A 53 year old female was referred to Illinois retina Associates for abnormal fundus apearance in both eyes. She does rely on glasses for bet vision, but is happy with vision with glasses or contacts.
The patient has a history of breast cancer treated with surgical removal. She has been in remission for over 5 years. She has seasonal allergies for which she occasionally takes antihistamines.
VA: 20/20, 20/80 PH 20/25
IOP: 20,19 mmHg
Pupils were equal and reactive without APD. The anterior segments were notable only for slight cataract in both eyes.
This patient has a pattern consistent with a bull’s eye maculopathy.
The differential for this consists of:
- Chloroquine or hydroxycholoquine (plaquenil) toxicity
- Age-related macular degeneration
- Pattern dystrophy
- Cone dystrophy
- Rod and cone dystrophy
- Startgardt’s disease
- Neronal ceroid lipofuscinosis
In this patient with excellent vision, no history of toxic exposures this patient was diagnosed as having a pattern distrophy. She has been stable without intervention for 2 years of follow-up.
Toxic bull’s eye retinopathy secondary to chloroquine toxicity causes the classic fundus appearance, and loss of the outer retina in the parafoveal area leading to a paracentral scotoma. Risk for chloroquine toxicity is associated with dose, with an increased risk at doses above 6.5mg/kg/day for hydroxychloroquine and 3mg/kg/day for chloroquine.The risk of toxicity is <1% after 5 years of therapy, 2% at 10 years and 20% at 20 years. Screening is recommended before starting therapy with full dilated exam and OCT. Full exam with OCT is then recommended at 5 years and each year thereafter. It is important that any toxicity be detected early because changes are not reversible. Stargardt disease is the most common retinal degeneration and has a highly variable phenotype. It is an autosomal recessive disease affecting the ATP-binding cassette associated with the ABCA4 gene. Symptoms include central vision loss, abnormal dark adaptation, abnormal color vision and non-specific visual complaints. findings include pigment mottling, atrophy fundus flecks or a bull's eye appearance. The central vision loss is often slowly progressive, but the disease course is extremely variable. Age-related macular degeneration and pattern distrophy can lead to a bull’s eye pattern through changes in RPE mottling, atrophy and drusen placement.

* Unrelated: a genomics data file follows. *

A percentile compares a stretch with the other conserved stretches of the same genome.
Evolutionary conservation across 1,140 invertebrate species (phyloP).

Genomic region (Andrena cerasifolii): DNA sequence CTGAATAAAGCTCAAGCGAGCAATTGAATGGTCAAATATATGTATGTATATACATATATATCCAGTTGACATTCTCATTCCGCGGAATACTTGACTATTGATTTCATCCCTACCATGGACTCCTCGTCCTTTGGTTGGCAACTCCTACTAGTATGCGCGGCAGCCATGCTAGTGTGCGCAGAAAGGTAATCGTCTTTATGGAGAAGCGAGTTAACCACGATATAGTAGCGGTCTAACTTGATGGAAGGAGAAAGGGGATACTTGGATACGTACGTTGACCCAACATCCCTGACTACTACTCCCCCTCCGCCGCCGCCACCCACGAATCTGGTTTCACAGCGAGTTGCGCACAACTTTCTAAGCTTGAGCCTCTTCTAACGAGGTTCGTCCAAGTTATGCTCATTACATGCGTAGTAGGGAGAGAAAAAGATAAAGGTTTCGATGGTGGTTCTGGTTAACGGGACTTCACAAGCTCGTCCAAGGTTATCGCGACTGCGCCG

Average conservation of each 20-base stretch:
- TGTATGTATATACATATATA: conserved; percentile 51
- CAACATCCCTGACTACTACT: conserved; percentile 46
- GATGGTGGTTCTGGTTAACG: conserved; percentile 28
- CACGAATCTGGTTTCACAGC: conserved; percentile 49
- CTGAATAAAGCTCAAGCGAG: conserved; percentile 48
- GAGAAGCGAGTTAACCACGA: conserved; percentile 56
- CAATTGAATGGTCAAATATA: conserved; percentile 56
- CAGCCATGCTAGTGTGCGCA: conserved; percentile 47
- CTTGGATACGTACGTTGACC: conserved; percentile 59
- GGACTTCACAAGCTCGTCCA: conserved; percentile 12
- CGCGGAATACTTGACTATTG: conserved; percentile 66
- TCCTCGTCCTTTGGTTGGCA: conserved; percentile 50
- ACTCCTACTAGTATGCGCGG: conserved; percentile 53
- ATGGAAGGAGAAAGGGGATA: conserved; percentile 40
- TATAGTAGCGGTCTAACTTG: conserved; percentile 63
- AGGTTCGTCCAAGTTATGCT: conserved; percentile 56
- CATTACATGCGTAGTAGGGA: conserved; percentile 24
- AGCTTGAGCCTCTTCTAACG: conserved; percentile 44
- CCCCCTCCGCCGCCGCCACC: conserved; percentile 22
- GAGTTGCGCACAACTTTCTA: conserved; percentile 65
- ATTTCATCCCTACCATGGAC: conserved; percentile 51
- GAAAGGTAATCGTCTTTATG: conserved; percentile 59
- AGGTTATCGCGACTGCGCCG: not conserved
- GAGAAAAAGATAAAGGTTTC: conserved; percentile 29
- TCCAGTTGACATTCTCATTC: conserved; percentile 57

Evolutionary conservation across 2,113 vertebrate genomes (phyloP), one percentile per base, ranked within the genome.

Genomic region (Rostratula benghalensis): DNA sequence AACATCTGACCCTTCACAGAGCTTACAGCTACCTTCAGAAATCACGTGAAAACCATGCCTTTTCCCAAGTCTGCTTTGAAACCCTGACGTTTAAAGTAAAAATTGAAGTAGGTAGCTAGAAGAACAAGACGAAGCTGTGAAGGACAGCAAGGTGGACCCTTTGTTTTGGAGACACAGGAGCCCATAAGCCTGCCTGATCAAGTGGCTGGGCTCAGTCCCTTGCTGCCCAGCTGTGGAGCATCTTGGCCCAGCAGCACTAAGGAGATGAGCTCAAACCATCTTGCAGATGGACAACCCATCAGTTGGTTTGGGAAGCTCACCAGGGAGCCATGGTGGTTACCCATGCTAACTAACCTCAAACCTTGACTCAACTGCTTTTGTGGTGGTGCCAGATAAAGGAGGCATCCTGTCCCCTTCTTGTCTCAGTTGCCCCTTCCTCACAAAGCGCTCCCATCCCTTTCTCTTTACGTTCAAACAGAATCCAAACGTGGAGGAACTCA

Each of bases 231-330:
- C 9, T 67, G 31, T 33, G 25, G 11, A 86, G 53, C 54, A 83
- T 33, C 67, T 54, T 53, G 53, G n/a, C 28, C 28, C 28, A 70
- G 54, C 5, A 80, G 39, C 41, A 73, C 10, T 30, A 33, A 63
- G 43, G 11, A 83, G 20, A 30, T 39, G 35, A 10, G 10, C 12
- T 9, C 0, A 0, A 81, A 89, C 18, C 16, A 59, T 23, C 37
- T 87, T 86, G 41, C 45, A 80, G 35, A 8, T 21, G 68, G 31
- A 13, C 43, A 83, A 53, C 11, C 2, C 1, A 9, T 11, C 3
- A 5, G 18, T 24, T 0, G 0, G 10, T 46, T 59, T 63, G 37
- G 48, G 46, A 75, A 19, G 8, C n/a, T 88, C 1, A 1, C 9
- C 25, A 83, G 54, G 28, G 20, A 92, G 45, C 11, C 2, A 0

Neuronal ceroid lipofucinosis is also known as Batten disease and is a pediatric disease characterized by progressive vision loss, seizures, motor problems, dementia and death.
Ophthalmologu 2016;123:1386-1394 by the Amaerican Academy of Ophthalmology
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Bozorg S, Ramirez-Montealegre D, Chung M, Pearce D. Juvenile neuronal ceroid lipofuscinosis (JCNL) and the eye. Sury Opthalmol 2009 Jul-Aug;54(4):463-71.